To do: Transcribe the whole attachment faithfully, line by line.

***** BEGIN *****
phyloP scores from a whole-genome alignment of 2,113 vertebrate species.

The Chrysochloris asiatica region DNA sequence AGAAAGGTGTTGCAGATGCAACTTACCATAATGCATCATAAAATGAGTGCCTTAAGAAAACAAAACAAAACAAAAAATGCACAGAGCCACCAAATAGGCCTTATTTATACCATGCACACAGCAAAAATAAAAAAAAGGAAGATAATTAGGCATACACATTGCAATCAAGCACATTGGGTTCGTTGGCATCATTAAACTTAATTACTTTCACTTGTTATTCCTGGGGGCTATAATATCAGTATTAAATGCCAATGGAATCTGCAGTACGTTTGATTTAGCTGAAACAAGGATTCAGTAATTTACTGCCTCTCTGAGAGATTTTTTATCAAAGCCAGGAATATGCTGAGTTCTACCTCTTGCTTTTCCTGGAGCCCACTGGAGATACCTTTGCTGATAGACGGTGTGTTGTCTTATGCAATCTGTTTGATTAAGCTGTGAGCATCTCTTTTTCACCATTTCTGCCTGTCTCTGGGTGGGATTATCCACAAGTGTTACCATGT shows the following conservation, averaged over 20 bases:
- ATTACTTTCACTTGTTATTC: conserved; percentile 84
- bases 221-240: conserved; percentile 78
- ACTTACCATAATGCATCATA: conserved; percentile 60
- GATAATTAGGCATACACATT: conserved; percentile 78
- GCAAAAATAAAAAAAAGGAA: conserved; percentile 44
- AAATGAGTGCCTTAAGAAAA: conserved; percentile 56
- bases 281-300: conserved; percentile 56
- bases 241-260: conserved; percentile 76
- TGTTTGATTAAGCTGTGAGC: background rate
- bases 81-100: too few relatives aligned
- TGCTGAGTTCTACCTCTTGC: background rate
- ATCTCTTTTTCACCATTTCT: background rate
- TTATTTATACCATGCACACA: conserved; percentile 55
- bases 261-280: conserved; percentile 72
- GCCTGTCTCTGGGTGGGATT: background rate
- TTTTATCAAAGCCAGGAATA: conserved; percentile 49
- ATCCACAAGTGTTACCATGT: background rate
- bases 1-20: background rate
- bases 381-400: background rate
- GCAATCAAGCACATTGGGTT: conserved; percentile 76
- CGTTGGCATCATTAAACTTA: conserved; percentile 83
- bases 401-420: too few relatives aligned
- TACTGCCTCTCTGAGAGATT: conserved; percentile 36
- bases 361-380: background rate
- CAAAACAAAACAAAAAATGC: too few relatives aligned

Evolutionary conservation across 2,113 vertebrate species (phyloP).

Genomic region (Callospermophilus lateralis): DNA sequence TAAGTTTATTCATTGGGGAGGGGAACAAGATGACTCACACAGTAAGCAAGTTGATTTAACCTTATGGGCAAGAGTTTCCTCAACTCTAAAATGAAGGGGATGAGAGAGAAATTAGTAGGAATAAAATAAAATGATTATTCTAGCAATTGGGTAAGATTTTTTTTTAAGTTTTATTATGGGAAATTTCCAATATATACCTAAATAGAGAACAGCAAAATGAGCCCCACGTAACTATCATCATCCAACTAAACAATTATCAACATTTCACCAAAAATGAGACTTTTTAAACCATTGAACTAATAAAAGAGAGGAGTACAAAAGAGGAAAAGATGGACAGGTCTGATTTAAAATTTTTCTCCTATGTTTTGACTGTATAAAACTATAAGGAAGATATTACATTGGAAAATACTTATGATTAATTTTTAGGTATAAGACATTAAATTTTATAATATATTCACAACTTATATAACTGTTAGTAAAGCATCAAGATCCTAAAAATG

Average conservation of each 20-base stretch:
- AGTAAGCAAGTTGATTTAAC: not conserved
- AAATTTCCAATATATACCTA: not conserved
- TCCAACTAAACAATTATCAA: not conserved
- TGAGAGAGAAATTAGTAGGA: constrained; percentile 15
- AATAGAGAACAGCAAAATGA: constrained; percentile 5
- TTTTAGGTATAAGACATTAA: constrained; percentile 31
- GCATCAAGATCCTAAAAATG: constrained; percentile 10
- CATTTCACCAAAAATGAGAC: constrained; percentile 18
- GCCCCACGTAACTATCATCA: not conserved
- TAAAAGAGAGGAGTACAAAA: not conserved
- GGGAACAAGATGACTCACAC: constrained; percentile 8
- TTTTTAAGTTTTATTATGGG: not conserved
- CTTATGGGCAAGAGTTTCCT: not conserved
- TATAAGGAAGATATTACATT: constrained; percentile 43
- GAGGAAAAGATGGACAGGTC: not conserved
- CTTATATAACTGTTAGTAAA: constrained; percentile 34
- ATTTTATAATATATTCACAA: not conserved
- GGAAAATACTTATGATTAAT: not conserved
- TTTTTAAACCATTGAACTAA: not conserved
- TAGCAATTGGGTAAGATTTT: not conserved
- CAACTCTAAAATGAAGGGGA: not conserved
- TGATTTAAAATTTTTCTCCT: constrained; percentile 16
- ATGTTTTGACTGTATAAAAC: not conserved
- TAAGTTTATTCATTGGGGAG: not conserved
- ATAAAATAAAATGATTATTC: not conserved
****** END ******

phyloP scores from a whole-genome alignment of 2,113 vertebrate species.

The Chrysochloris asiatica region DNA sequence AGAAAGGTGTTGCAGATGCAACTTACCATAATGCATCATAAAATGAGTGCCTTAAGAAAACAAAACAAAACAAAAAATGCACAGAGCCACCAAATAGGCCTTATTTATACCATGCACACAGCAAAAATAAAAAAAAGGAAGATAATTAGGCATACACATTGCAATCAAGCACATTGGGTTCGTTGGCATCATTAAACTTAATTACTTTCACTTGTTATTCCTGGGGGCTATAATATCAGTATTAAATGCCAATGGAATCTGCAGTACGTTTGATTTAGCTGAAACAAGGATTCAGTAATTTACTGCCTCTCTGAGAGATTTTTTATCAAAGCCAGGAATATGCTGAGTTCTACCTCTTGCTTTTCCTGGAGCCCACTGGAGATACCTTTGCTGATAGACGGTGTGTTGTCTTATGCAATCTGTTTGATTAAGCTGTGAGCATCTCTTTTTCACCATTTCTGCCTGTCTCTGGGTGGGATTATCCACAAGTGTTACCATGT shows the following conservation, averaged over 20 bases:
- ATTACTTTCACTTGTTATTC: conserved; percentile 84
- bases 221-240: conserved; percentile 78
- ACTTACCATAATGCATCATA: conserved; percentile 60
- GATAATTAGGCATACACATT: conserved; percentile 78
- GCAAAAATAAAAAAAAGGAA: conserved; percentile 44
- AAATGAGTGCCTTAAGAAAA: conserved; percentile 56
- bases 281-300: conserved; percentile 56
- bases 241-260: conserved; percentile 76
- TGTTTGATTAAGCTGTGAGC: background rate
- bases 81-100: too few relatives aligned
- TGCTGAGTTCTACCTCTTGC: background rate
- ATCTCTTTTTCACCATTTCT: background rate
- TTATTTATACCATGCACACA: conserved; percentile 55
- bases 261-280: conserved; percentile 72
- GCCTGTCTCTGGGTGGGATT: background rate
- TTTTATCAAAGCCAGGAATA: conserved; percentile 49
- ATCCACAAGTGTTACCATGT: background rate
- bases 1-20: background rate
- bases 381-400: background rate
- GCAATCAAGCACATTGGGTT: conserved; percentile 76
- CGTTGGCATCATTAAACTTA: conserved; percentile 83
- bases 401-420: too few relatives aligned
- TACTGCCTCTCTGAGAGATT: conserved; percentile 36
- bases 361-380: background rate
- CAAAACAAAACAAAAAATGC: too few relatives aligned

Evolutionary conservation across 2,113 vertebrate species (phyloP).

Genomic region (Callospermophilus lateralis): DNA sequence TAAGTTTATTCATTGGGGAGGGGAACAAGATGACTCACACAGTAAGCAAGTTGATTTAACCTTATGGGCAAGAGTTTCCTCAACTCTAAAATGAAGGGGATGAGAGAGAAATTAGTAGGAATAAAATAAAATGATTATTCTAGCAATTGGGTAAGATTTTTTTTTAAGTTTTATTATGGGAAATTTCCAATATATACCTAAATAGAGAACAGCAAAATGAGCCCCACGTAACTATCATCATCCAACTAAACAATTATCAACATTTCACCAAAAATGAGACTTTTTAAACCATTGAACTAATAAAAGAGAGGAGTACAAAAGAGGAAAAGATGGACAGGTCTGATTTAAAATTTTTCTCCTATGTTTTGACTGTATAAAACTATAAGGAAGATATTACATTGGAAAATACTTATGATTAATTTTTAGGTATAAGACATTAAATTTTATAATATATTCACAACTTATATAACTGTTAGTAAAGCATCAAGATCCTAAAAATG

Average conservation of each 20-base stretch:
- AGTAAGCAAGTTGATTTAAC: not conserved
- AAATTTCCAATATATACCTA: not conserved
- TCCAACTAAACAATTATCAA: not conserved
- TGAGAGAGAAATTAGTAGGA: constrained; percentile 15
- AATAGAGAACAGCAAAATGA: constrained; percentile 5
- TTTTAGGTATAAGACATTAA: constrained; percentile 31
- GCATCAAGATCCTAAAAATG: constrained; percentile 10
- CATTTCACCAAAAATGAGAC: constrained; percentile 18
- GCCCCACGTAACTATCATCA: not conserved
- TAAAAGAGAGGAGTACAAAA: not conserved
- GGGAACAAGATGACTCACAC: constrained; percentile 8
- TTTTTAAGTTTTATTATGGG: not conserved
- CTTATGGGCAAGAGTTTCCT: not conserved
- TATAAGGAAGATATTACATT: constrained; percentile 43
- GAGGAAAAGATGGACAGGTC: not conserved
- CTTATATAACTGTTAGTAAA: constrained; percentile 34
- ATTTTATAATATATTCACAA: not conserved
- GGAAAATACTTATGATTAAT: not conserved
- TTTTTAAACCATTGAACTAA: not conserved
- TAGCAATTGGGTAAGATTTT: not conserved
- CAACTCTAAAATGAAGGGGA: not conserved
- TGATTTAAAATTTTTCTCCT: constrained; percentile 16
- ATGTTTTGACTGTATAAAAC: not conserved
- TAAGTTTATTCATTGGGGAG: not conserved
- ATAAAATAAAATGATTATTC: not conserved